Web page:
CU: Text is also central to this show. Your statement, in particular, is unlike any I’ve encountered before. What sort of thought goes into the words within your work and the words which frame it?

JK: I honestly wrote it in like two minutes with ChatGPT’s help. I didn’t realize a statement was required for the capstone until the day before my show. But I really like how it turned out! It captures something for sure. I really do like it. I read it over and over again. One of the paintings has text in it, but that was a months-long process to write. The 400-page book in the show took me a while, too.

CU: Can you elaborate on developing the text for those printed sheets?

JK: Yeah, so on one side of each sheet is a narrative of history since the Big Bang, and the other side is shared between the fundamental areas of math and of natural science. I wanted to simplify each of these fields so they would be like quick snapshots as a tool to help shift scales and situate ourselves. Surprisingly, it took a very long time to write these short things. I emailed like 80 professors from various departments for their thoughts on what I had. Some of them were not so excited to boil down what they spent their careers researching into just a few words, while others were extremely helpful in pointing out holes, mischaracterizations, biases, and even problems with the form itself.

CU: I love that you presented professors with the text. The paper you have the text on is hand-marbled, right? I remember seeing you working on it in the studio.

JK: Yes, that’s right! I used a Japanese process called suminagashi that I learned from art class at the Sunday school where I teach. It was very cool to watch the kids experiment with this new technique, so I bought a kit for myself.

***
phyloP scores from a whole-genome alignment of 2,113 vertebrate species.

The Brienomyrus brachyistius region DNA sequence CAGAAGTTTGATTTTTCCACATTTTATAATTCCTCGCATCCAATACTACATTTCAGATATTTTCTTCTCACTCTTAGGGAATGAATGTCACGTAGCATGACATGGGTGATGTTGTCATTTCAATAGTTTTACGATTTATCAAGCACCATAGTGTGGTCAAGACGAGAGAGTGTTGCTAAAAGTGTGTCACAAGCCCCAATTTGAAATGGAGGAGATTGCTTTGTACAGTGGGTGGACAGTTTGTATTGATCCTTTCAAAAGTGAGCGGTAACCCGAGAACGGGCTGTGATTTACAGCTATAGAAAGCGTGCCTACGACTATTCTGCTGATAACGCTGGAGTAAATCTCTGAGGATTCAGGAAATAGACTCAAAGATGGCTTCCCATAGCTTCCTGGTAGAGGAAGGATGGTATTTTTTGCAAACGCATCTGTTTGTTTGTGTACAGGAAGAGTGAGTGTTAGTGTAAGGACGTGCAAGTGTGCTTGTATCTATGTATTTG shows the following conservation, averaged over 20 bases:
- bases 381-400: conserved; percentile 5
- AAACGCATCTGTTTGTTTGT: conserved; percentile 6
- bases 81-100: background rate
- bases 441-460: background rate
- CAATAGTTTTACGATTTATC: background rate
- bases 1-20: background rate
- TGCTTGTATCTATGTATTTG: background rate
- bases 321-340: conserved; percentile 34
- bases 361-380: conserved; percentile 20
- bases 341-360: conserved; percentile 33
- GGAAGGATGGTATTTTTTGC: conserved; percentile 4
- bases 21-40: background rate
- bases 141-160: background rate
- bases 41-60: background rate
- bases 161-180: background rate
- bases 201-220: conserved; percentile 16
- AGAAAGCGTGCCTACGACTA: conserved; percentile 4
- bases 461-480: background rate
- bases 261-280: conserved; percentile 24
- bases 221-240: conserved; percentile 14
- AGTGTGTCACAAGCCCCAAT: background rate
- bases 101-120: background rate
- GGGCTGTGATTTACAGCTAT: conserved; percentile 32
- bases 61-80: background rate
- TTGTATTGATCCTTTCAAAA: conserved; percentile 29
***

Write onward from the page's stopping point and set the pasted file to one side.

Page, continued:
CU: And these documents are interactive. How did that idea come about?

JK: Actually, Daniel Stupar presented to me the idea of something that changes over the course of the show. Shoutout Daniel! I thought that having a huge pile of these sheets to interact with, along with modeling clay, was very in line with the trains of thought that inspired them initially.

CU: I totally agree; there’s a playfulness throughout that’s really engaging. Do you think teaching at Sunday school may have influenced this interactive “project” visitors encounter in the show? I feel like the statement itself is a bit of a teaching moment, as well.

JK: Hm. I didn’t think about that connection, but totally! Like I said, all of my thoughts and experiences I’ve ever had went into each element of the show.

CU: Do you have plans to continue this conceptual path you’re taking, or do you want to shift direction?

JK: Continue, I think.

CU: Any specific inspirations/ideas you’re thinking of exploring next?

JK: I have been working on some stuff that references POV (point of view) more explicitly, and I want to keep going with that.

CU: Where can people find more of your art?  

JK: I am still working on a website for Heather Bhandari’s class, but let me commit to joshuakoolik.com now.

CU: On behalf of the Brown Art Review, I want to thank you for taking the time to speak to me about this show. There's such a wonderful variety in the work, so I’m excited to see what’s next. You can see more of Joshua’s work at joshuakoolik.com in the future!

JK: Thanks!

(All photographs courtesy of the artist)